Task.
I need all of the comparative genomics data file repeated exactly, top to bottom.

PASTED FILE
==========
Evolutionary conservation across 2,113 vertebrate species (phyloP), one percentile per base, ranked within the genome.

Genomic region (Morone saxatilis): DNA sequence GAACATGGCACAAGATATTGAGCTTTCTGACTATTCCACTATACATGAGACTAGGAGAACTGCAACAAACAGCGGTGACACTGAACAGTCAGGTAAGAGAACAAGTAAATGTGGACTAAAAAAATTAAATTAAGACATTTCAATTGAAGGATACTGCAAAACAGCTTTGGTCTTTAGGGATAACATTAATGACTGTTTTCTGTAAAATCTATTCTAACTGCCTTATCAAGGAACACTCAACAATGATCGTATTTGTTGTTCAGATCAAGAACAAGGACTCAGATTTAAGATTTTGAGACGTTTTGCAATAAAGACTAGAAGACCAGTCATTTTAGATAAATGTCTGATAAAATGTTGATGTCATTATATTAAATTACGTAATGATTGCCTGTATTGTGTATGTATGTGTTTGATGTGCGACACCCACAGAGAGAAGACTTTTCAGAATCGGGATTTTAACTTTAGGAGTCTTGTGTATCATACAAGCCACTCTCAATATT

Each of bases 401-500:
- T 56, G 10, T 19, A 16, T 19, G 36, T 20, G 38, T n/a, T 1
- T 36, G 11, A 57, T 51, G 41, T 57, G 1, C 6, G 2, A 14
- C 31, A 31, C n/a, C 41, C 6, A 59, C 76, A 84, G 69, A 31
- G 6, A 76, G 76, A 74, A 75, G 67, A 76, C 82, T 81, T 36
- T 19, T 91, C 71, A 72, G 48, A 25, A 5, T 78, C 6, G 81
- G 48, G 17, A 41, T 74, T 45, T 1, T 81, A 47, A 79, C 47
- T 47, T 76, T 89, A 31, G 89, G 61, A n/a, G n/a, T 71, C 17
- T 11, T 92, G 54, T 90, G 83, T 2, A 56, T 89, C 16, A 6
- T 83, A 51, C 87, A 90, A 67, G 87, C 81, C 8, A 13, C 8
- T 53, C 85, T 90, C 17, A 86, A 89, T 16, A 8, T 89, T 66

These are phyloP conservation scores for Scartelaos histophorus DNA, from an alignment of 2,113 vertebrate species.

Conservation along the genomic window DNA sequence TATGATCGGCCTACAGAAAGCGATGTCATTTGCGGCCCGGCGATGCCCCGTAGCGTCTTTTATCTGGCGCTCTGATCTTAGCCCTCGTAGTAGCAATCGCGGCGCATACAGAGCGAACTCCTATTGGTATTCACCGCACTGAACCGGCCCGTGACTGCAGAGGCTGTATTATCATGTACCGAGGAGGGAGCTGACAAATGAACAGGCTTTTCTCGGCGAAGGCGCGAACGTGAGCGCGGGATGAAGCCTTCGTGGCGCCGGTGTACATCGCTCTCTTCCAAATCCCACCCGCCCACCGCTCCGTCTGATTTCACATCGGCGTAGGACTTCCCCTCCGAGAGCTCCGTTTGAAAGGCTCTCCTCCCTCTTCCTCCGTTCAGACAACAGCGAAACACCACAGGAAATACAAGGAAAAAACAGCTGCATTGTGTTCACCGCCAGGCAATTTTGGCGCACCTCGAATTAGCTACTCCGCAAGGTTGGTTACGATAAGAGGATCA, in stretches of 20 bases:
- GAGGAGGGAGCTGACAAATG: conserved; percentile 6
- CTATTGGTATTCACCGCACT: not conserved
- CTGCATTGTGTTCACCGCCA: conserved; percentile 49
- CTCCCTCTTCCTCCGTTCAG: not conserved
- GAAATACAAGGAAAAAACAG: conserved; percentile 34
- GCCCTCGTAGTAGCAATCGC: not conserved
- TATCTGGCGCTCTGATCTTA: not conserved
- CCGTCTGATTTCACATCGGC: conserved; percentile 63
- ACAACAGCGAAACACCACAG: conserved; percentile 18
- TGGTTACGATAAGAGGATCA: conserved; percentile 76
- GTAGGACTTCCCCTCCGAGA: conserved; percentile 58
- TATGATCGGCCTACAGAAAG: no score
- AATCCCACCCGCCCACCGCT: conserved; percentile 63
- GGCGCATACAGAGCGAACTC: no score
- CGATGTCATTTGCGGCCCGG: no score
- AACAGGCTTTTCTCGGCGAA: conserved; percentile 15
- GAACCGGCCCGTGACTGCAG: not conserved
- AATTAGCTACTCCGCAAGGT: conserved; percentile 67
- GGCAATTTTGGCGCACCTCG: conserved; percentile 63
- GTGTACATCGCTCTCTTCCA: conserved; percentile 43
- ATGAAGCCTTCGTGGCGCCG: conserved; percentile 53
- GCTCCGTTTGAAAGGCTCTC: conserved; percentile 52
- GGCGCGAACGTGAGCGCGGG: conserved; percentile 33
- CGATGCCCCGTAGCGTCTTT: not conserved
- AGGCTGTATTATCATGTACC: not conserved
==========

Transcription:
Evolutionary conservation across 2,113 vertebrate species (phyloP), one percentile per base, ranked within the genome.

Genomic region (Morone saxatilis): DNA sequence GAACATGGCACAAGATATTGAGCTTTCTGACTATTCCACTATACATGAGACTAGGAGAACTGCAACAAACAGCGGTGACACTGAACAGTCAGGTAAGAGAACAAGTAAATGTGGACTAAAAAAATTAAATTAAGACATTTCAATTGAAGGATACTGCAAAACAGCTTTGGTCTTTAGGGATAACATTAATGACTGTTTTCTGTAAAATCTATTCTAACTGCCTTATCAAGGAACACTCAACAATGATCGTATTTGTTGTTCAGATCAAGAACAAGGACTCAGATTTAAGATTTTGAGACGTTTTGCAATAAAGACTAGAAGACCAGTCATTTTAGATAAATGTCTGATAAAATGTTGATGTCATTATATTAAATTACGTAATGATTGCCTGTATTGTGTATGTATGTGTTTGATGTGCGACACCCACAGAGAGAAGACTTTTCAGAATCGGGATTTTAACTTTAGGAGTCTTGTGTATCATACAAGCCACTCTCAATATT

Each of bases 401-500:
- T 56, G 10, T 19, A 16, T 19, G 36, T 20, G 38, T n/a, T 1
- T 36, G 11, A 57, T 51, G 41, T 57, G 1, C 6, G 2, A 14
- C 31, A 31, C n/a, C 41, C 6, A 59, C 76, A 84, G 69, A 31
- G 6, A 76, G 76, A 74, A 75, G 67, A 76, C 82, T 81, T 36
- T 19, T 91, C 71, A 72, G 48, A 25, A 5, T 78, C 6, G 81
- G 48, G 17, A 41, T 74, T 45, T 1, T 81, A 47, A 79, C 47
- T 47, T 76, T 89, A 31, G 89, G 61, A n/a, G n/a, T 71, C 17
- T 11, T 92, G 54, T 90, G 83, T 2, A 56, T 89, C 16, A 6
- T 83, A 51, C 87, A 90, A 67, G 87, C 81, C 8, A 13, C 8
- T 53, C 85, T 90, C 17, A 86, A 89, T 16, A 8, T 89, T 66

These are phyloP conservation scores for Scartelaos histophorus DNA, from an alignment of 2,113 vertebrate species.

Conservation along the genomic window DNA sequence TATGATCGGCCTACAGAAAGCGATGTCATTTGCGGCCCGGCGATGCCCCGTAGCGTCTTTTATCTGGCGCTCTGATCTTAGCCCTCGTAGTAGCAATCGCGGCGCATACAGAGCGAACTCCTATTGGTATTCACCGCACTGAACCGGCCCGTGACTGCAGAGGCTGTATTATCATGTACCGAGGAGGGAGCTGACAAATGAACAGGCTTTTCTCGGCGAAGGCGCGAACGTGAGCGCGGGATGAAGCCTTCGTGGCGCCGGTGTACATCGCTCTCTTCCAAATCCCACCCGCCCACCGCTCCGTCTGATTTCACATCGGCGTAGGACTTCCCCTCCGAGAGCTCCGTTTGAAAGGCTCTCCTCCCTCTTCCTCCGTTCAGACAACAGCGAAACACCACAGGAAATACAAGGAAAAAACAGCTGCATTGTGTTCACCGCCAGGCAATTTTGGCGCACCTCGAATTAGCTACTCCGCAAGGTTGGTTACGATAAGAGGATCA, in stretches of 20 bases:
- GAGGAGGGAGCTGACAAATG: conserved; percentile 6
- CTATTGGTATTCACCGCACT: not conserved
- CTGCATTGTGTTCACCGCCA: conserved; percentile 49
- CTCCCTCTTCCTCCGTTCAG: not conserved
- GAAATACAAGGAAAAAACAG: conserved; percentile 34
- GCCCTCGTAGTAGCAATCGC: not conserved
- TATCTGGCGCTCTGATCTTA: not conserved
- CCGTCTGATTTCACATCGGC: conserved; percentile 63
- ACAACAGCGAAACACCACAG: conserved; percentile 18
- TGGTTACGATAAGAGGATCA: conserved; percentile 76
- GTAGGACTTCCCCTCCGAGA: conserved; percentile 58
- TATGATCGGCCTACAGAAAG: no score
- AATCCCACCCGCCCACCGCT: conserved; percentile 63
- GGCGCATACAGAGCGAACTC: no score
- CGATGTCATTTGCGGCCCGG: no score
- AACAGGCTTTTCTCGGCGAA: conserved; percentile 15
- GAACCGGCCCGTGACTGCAG: not conserved
- AATTAGCTACTCCGCAAGGT: conserved; percentile 67
- GGCAATTTTGGCGCACCTCG: conserved; percentile 63
- GTGTACATCGCTCTCTTCCA: conserved; percentile 43
- ATGAAGCCTTCGTGGCGCCG: conserved; percentile 53
- GCTCCGTTTGAAAGGCTCTC: conserved; percentile 52
- GGCGCGAACGTGAGCGCGGG: conserved; percentile 33
- CGATGCCCCGTAGCGTCTTT: not conserved
- AGGCTGTATTATCATGTACC: not conserved